Accordingly, the appellate court ordered that the juvenile court's order extending reunification services be reversed.

Opinion: D053742.PDF, D053742.DOC

In re M.M. (Unpub'd), No. A122925

M.M (then eight months old) was detained under 300(b) W&IC in March 2007 because of "[Mother] habitually leaving her child with other people without their permission, [Mother's] admitted drug use[,] and prior contacts and referrals regarding [Mother]." The court sustained the allegations, and ordered supervised visitation and the provision of reunification services to Mother. M.M. was placed in the home of Amanda W., who was a friend of M.M.'s maternal grandfather.

In January 2008, the court designated Amanda W. to be M.M.'s de facto parent. Following a contested six-month review hearing, the court found Mother had failed to participate in court-ordered treatment and services, and that M.M. would be at substantial risk of detriment if she were returned to Mother. The court terminated reunification services, and set a 366.26 hearing to terminate Mother's parental rights.

In August 2008, Mother sought to modify the order terminating her reunification services and filed a 388 petition asking that they be restored. Mother's petition alleged that "[t]he minor and mother have visited more consistently and the parental bond is growing. The minor is excited to see the mother and disappointed when the visits end. The mother has engaged in services which ameliorate the conditions which brought the minor before the court." At a combined hearing in September, 2008, the juvenile court denied Mother's 388 petition, ound by clear and convincing evidence that it was likely M.M. would be adopted, terminated Mother's parental rights, and issued an order permitting post-adoption visitationthrough a post-adoption contact agreement.

Mother appealed the orders, arguing that all of the parties except for M.M.'s counsel preferred guardianship as the permanent plan, and that the juvenile court entered an unenforceable visitation order as part of the termination proceedings and therefore the termination must be reversed, and that there was no substantial evidence to find that M.M. was adoptable.

As to the appropriateness of adoption as the permanent plan, the appellate court held that the record of the parties' preferences was more equivocal than Mother states, and that the preference of the parties is not the controlling criteria that is to guide the juvenile court's determination. Rather' it was Mother's burden to show that termination would be detrimental to M.M. and guardianship would be the better plan than adoption. The appellate court held that Mother had not met this burden.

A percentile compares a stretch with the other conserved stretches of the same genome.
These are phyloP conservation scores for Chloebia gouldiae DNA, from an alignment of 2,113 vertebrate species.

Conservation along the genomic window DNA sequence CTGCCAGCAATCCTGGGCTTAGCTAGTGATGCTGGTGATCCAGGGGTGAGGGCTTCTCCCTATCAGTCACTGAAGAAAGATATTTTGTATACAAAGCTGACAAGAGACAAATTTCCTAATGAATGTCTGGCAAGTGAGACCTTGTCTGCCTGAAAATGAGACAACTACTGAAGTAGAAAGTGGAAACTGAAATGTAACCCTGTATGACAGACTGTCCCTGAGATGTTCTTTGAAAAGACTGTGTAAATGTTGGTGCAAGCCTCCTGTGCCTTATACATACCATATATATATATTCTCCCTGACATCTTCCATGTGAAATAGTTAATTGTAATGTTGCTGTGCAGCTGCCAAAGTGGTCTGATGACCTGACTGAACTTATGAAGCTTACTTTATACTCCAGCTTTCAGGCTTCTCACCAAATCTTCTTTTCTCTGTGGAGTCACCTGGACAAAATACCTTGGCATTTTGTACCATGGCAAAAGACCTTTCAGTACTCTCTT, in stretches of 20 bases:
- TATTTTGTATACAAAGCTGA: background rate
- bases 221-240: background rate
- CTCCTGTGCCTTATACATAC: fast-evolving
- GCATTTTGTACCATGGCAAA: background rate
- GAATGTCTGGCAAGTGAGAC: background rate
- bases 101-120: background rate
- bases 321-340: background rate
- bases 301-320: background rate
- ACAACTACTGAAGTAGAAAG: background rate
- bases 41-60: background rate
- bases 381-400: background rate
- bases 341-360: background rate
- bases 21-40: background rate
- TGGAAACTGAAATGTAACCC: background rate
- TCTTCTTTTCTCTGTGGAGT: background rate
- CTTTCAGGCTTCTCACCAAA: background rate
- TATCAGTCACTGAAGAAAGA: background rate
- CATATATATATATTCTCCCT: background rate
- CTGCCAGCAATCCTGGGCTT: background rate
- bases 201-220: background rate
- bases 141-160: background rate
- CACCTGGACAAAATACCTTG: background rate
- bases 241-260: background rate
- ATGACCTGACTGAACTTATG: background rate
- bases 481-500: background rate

As to the visitation issue, the appellate court held that "[t]he possible unenforceability of the visitation provisions in the juvenile court's termination order provides no basis to overturn the otherwise proper termination of Mother's parental rights. Mother cites no authority that holds a termination order is void simply because it contains provisions regarding post- termination visits. Moreover, it is clear from the record that the juvenile court did not improperly condition the termination of Mother's rights on her ability to have continuing contact with M.M."

As to the issue of the minor's adoptability, the appellate court explained that "specific questions about M.M.'s prospective adoptive placement were not relevant to the determination of adoptability" because "[t]his is not a case where the child was 'not otherwise adoptable if placement with the [prospective adoptive parent] were to fall through.'" The appellate court held that substantial evidence supports the juvenile court's finding of adoptability.

Accordingly, the orders of the juvenile court were affirmed, and the appeal was denied.

Opinion: A122925.PDF, A122925.DOC

In re Daniel C. (Unpub'd), No. D054001

On August 7, 2007, the San Diego County Health and Human Services Agency (the Agency) petitioned on behalf of infant Daniel under 300(b) W&IC, alleging Jessica (mother) used marijuana during her pregnancy with him, and she had lost custody of her other children because of her substance abuse. The paternal grandmother (the grandmother) had adopted Jessica and D.C. (father)'s other two children. The court ordered Daniel detained. D.C. said he and Jessica were no longer in a relationship. Both parents wanted Daniel placed with the grandmother.

At the six-month hearing on April 18, 2008, neither parent was present and Jessica's whereabouts were unknown. The court found the parents had not made progress with their case plans, and there was no substantial probability Daniel could be returned to parental custody by the next review hearing. It terminated services and referred the case for a section 366.26 hearing. The social worker said if Daniel's grandparents did not adopt him, there were 11 other families in San Diego interested in adopting a child with his characteristics. At the 366.26 hearing, the court found Daniel was generally adoptable and none of the statutory exceptions to termination of parental rights and adoption were present. It terminated parental rights and referred Daniel for adoption.

The parents appealed, contending that the adoption assessment was inadequate, that insufficient evidence supported the finding that Daniel was generally adoptable, and that the beneficial relationship exceptions of 366.26 W&IC should have been found to apply. The appellate court rejected all these claims as unavailing, and affirmed the juvenile court's judgment.

Opinion: D054001.PDF, D054001.DOC